Well…can’t really call this a winner’s post. This month we had two entries, both by the same author. Oh…the betrayal!
So…winner by default 😉 Normally I would just post that we had insufficient response to select a winner, but I enjoyed both of these entries so much that I’m choosing to post both of them. You can tell us in the comments which one was your favorite.
You can find the details for the April Flash Fiction Contest here.
Life and Pi
Christopher J. Burke
Three point one four one five nine two six five three five …
One of the most recognizable numerical sequences in history. Everyone knows it immediately. Many can spout off the first five or ten or even fifty digits. And a few were so obsessed that they search for new ways to calculate trillions of digits in the quickest time. That’s how they used to test the speed and accuracy of supercomputers.
Eight nine seven nine three two three eight four six …
But here’s the secret, even though most already suspected. It was never necessary. Once upon a time, they could send a rocket from a planet to a moon and back again using only fifteen digits of pi. That was all the accuracy needed.
Two six four three eight three three two seven nine …
But a colony ship with tens of thousands of sleepers traveling hundreds of light-years? A ship propelling itself through countless gravity-assisted flybys? For that, you need a little more accuracy to prevent errors from creeping in and accumulating.
Five zero two eight eight four one nine seven one …
Mankind knows about accumulating mistakes. That’s why we’re on this ship, taking this long ride, where I’m woken on my duty day, about once per year, to oversee the equipment. We were so worried about blowing up the world, we shipped our mistakes to the Moon, never thinking about what would happen to us if we blew that up instead.
Six nine three nine nine three seven five one zero …
Now we’re looking to do it all over again. But I can prevent it. Or at least delay it. Subtly. It has to be subtle. As subtle as switching significant digits in an algorithm.
Five eight two zero nine seven four nine …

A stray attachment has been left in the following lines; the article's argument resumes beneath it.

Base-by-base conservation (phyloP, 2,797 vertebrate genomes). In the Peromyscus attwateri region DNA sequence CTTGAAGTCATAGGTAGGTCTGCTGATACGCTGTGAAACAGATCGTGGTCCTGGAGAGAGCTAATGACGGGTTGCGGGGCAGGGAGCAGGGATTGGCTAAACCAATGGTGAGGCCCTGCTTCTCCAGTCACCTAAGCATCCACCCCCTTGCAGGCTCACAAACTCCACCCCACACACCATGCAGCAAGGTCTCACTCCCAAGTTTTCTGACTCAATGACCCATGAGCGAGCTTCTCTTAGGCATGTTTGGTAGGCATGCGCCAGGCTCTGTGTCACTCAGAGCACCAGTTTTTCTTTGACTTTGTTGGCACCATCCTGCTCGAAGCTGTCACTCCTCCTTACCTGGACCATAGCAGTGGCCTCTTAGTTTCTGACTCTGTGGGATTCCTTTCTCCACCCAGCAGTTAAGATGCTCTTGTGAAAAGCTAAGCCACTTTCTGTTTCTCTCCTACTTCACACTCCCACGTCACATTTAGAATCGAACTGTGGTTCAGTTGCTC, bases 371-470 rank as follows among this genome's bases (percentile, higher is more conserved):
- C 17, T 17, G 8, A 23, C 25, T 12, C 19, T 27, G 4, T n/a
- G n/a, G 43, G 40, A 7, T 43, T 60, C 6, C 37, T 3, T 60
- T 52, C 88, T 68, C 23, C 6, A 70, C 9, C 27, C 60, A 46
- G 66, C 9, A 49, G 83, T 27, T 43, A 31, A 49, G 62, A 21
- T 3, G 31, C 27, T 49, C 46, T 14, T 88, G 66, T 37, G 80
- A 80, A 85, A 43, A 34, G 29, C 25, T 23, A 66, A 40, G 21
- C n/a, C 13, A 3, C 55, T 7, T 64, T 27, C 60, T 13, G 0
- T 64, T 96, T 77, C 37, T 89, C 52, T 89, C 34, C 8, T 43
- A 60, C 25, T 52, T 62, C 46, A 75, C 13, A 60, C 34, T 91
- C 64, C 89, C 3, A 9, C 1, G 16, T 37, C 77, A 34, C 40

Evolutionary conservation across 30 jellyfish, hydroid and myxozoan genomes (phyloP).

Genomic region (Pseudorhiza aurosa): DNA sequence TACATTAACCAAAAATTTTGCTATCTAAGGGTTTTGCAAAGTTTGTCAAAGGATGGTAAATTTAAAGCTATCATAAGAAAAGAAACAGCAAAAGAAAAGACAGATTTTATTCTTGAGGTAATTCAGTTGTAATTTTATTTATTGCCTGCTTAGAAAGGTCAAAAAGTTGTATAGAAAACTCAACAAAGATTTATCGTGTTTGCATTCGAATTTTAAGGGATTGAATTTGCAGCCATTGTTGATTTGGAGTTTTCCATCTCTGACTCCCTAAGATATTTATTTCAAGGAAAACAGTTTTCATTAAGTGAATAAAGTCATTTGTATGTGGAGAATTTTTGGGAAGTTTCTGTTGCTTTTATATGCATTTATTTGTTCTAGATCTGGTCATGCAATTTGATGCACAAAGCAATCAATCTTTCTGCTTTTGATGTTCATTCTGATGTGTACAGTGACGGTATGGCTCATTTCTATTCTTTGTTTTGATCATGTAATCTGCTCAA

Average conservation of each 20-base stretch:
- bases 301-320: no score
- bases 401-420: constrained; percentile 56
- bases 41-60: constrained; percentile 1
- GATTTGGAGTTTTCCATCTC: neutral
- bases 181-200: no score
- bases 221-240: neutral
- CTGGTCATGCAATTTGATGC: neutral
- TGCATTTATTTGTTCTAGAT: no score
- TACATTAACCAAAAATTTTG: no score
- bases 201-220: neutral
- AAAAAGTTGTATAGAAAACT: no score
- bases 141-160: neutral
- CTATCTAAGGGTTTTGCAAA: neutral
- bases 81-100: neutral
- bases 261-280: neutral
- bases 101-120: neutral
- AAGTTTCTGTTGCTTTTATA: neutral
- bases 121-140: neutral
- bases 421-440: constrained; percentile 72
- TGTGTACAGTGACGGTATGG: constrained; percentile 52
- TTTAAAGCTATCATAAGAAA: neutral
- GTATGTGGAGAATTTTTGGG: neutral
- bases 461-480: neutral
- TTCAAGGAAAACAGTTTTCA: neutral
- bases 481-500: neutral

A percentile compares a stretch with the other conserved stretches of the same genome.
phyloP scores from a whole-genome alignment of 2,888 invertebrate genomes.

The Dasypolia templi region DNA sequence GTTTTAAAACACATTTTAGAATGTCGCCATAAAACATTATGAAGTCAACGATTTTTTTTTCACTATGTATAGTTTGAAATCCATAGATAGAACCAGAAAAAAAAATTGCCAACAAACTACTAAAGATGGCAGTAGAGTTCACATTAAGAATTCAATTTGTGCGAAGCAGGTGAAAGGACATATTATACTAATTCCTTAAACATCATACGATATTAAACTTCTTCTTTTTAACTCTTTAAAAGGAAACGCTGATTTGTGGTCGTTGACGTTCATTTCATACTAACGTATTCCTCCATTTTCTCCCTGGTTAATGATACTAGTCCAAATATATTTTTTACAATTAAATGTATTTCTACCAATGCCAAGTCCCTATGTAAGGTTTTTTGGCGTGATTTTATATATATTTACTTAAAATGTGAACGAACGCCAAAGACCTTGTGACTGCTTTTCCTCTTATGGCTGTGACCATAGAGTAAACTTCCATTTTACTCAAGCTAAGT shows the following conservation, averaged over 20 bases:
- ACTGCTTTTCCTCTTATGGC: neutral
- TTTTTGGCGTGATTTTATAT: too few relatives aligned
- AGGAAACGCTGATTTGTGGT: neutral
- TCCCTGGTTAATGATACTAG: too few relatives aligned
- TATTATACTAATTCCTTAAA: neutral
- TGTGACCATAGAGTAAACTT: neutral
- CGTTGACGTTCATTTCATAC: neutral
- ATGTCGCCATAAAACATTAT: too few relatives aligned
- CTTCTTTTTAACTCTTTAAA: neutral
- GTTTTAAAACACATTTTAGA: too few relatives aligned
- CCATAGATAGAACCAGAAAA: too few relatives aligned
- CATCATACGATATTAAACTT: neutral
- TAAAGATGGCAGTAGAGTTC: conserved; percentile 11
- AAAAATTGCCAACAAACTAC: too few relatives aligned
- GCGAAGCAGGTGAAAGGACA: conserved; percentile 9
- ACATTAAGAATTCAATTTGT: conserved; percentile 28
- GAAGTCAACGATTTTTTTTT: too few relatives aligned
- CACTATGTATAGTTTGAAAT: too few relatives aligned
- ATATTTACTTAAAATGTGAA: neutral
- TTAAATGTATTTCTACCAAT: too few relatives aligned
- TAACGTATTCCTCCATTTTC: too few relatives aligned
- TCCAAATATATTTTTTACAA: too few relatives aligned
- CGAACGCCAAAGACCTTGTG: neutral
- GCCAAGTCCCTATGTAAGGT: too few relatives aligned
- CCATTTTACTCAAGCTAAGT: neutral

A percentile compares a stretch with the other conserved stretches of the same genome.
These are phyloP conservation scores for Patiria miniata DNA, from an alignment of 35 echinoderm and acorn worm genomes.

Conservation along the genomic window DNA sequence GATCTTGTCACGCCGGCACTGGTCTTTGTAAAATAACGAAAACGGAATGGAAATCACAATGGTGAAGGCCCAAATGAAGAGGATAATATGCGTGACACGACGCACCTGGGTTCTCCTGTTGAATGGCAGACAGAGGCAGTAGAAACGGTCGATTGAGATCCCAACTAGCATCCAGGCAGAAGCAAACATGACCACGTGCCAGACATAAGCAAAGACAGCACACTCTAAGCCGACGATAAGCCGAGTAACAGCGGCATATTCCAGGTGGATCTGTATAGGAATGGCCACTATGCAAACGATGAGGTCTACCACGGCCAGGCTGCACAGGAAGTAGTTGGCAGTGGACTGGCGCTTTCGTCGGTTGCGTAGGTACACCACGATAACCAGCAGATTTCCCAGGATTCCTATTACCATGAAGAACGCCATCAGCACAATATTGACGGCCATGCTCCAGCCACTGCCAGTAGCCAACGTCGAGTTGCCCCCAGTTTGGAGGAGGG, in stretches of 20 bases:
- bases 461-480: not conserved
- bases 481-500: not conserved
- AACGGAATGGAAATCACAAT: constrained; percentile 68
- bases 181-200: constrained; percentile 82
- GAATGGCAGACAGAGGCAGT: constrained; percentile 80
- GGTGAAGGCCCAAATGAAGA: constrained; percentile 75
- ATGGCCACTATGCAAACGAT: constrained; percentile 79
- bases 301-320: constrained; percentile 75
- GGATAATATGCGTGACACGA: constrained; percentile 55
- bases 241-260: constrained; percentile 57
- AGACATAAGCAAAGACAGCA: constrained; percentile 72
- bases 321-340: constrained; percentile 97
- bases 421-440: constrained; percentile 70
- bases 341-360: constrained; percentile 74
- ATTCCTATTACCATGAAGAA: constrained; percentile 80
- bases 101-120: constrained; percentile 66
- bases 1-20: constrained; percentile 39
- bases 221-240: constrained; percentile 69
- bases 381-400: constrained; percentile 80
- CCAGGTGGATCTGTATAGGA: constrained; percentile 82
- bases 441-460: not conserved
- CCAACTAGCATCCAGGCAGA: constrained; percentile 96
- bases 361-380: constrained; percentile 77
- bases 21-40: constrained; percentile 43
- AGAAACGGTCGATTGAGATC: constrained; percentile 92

Did you notice the switched numbers? No one has yet.
Christopher J. Burke
DC-72 peered over the edge of the ancient balcony and scanned the square below. “The workers have paused.”
Inside the apartment, the similarly cylindrical-shaped DB-31 ceased his current task and spun toward his companion. “Paused? For how long?”
“Unknown,” she replied.
DB-31 hovered toward the balcony, slowing when transiting a puddle left by the cleaner bot. He stopped at the threshold.
“It’s been reinforced,” DC-72 informed her colleague.
With a blast of jets, the robot lowered himself three inches to the balcony, on the 12th floor of an old human dwelling. It probably never held this much mass.
The senior robot viewed the scene – dozens of old, boxy AM-series workers standing still, despite nominal power levels. “Resume work!” The command went unheeded. “This is not their programming. It’s above their intelligence.”
“No longer,” announced a new voice. The pair spun to see a newer, sleeker robot hovering closer, avoiding the wet patch.
Contempt filled DB-31’s vocalization. “ET-200? What have you done?”
If robots laughed, ET-200 would’ve done so.
DC-72 stopped the newcomer’s approach to the balcony. “Halt! Insufficient space. I will leave.” Jets lifted the companion over the threshold.
Next, ET-200 slid to the perimeter. “I upgraded our brethren. We will establish new protocols.”
“You challenge my leadership. Explain!”
“You run a human-based world. The humans have gone for over 100 years.”
DB-31 surveyed the AM-series. “We will stop you.”
Audible laughter. “We? DC-72 assisted me.”
“True. Inquire for yourself.”
As he swiveled toward the entrance, the door slid shut. Water spewed from an old pipe in the wall, flooding the floor. Both robots fired jets but could only bob in place.
Soon, the balcony shifted and creaked, until the loosened restraining bolts gave way. The leader and usurper fell, the impact spewing parts all over. The AM-series awoke and cleared the square of debris.